Are Fitzgerald's observations timeless, or has not that much changed since the Jazz Age? This article about the suburban vogue for McMansions full of bland furniture reminded me of Sally Carroll Happer's take on the new-money digs of her husband-to-be's family: "This room struck her as being neither attractive nor particularly otherwise. It was simply a room with a lot of fairly expensive things in it that all looked about fifteen years old."
That's from "The Ice Palace", which is in many ways a pretty sorry piece of work, especially the parts driven by Fitzgerald's moony imaginings of a mythical South. But he does nail the way shabby gentility views those with the temerity to be rich in the present tense.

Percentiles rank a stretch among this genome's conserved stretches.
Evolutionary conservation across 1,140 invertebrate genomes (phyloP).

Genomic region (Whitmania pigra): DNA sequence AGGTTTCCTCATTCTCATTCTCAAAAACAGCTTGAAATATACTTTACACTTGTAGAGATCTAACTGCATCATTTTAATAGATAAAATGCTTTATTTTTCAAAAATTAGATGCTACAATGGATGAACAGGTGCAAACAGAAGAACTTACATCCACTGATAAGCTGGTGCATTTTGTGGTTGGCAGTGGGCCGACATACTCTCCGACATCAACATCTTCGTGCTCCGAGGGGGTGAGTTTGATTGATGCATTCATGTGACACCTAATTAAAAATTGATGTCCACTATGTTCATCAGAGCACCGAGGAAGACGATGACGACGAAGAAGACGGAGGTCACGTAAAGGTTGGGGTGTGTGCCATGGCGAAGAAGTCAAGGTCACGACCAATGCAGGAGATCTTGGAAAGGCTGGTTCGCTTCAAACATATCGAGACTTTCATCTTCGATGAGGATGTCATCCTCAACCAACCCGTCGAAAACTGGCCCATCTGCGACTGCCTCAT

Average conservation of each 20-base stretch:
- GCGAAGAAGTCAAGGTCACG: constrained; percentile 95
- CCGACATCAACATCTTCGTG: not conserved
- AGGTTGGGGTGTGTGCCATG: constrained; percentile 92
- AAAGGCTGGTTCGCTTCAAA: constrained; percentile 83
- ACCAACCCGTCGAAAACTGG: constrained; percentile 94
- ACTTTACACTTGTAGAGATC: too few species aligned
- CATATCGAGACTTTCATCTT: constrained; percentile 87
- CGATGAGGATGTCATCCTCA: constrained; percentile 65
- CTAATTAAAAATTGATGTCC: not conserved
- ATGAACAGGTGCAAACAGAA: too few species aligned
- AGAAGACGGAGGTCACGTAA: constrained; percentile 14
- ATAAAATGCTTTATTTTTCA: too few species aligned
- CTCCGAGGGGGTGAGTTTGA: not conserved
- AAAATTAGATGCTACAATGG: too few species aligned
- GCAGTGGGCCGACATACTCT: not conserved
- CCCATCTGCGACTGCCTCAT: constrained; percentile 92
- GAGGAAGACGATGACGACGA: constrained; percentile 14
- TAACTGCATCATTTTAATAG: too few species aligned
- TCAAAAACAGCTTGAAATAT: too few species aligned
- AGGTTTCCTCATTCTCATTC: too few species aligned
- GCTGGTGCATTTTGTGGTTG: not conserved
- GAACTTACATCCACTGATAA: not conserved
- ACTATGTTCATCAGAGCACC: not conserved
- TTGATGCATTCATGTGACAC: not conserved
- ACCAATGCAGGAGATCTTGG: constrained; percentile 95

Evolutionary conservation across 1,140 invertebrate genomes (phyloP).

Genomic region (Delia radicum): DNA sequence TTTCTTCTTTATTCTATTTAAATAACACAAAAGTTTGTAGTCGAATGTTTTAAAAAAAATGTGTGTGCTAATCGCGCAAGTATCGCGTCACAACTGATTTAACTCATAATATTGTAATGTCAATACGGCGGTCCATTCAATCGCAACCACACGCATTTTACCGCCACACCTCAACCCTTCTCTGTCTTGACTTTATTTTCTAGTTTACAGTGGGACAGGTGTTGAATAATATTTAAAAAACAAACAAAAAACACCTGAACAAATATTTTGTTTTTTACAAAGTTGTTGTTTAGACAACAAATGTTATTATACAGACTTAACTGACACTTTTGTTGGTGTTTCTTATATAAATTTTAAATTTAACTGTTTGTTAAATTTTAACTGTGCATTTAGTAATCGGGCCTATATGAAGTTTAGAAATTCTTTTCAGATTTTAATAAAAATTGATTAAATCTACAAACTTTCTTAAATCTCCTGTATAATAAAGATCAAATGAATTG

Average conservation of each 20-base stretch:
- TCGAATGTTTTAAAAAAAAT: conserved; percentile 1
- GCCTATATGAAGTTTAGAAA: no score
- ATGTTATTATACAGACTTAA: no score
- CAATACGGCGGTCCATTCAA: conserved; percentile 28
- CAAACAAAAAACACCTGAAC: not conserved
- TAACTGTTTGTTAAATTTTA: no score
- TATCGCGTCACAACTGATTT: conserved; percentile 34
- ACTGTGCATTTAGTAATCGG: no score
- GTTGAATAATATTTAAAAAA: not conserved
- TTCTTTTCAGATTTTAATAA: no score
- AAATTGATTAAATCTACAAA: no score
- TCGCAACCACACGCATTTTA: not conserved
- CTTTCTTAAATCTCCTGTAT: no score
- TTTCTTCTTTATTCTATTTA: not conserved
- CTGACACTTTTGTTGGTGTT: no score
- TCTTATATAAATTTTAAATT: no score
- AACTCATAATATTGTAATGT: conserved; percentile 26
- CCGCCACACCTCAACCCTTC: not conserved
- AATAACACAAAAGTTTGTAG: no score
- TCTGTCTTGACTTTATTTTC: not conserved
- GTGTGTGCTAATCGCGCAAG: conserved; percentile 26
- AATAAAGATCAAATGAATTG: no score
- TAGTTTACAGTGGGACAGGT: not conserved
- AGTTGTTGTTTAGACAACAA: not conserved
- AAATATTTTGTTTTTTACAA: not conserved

Another, even lesser work in the Fitzgerald oeuvre is the story, "Dalrymple Goes Wrong," which I reread the other day over lunch at the sushi bar at Osaka's (best sushi in Greensboro, to damn it with faint praise; High Point Rd. between the Coliseum and I-40). This line, about a WWI veteran, reminded me of most of the heroes of 9/11: "But when the shouting died he realized...that 'the name that will live forever in the annals and legends of this State' was already living there very quietly and obscurely."
Me, I've always had a little Nick Carraway thing going on.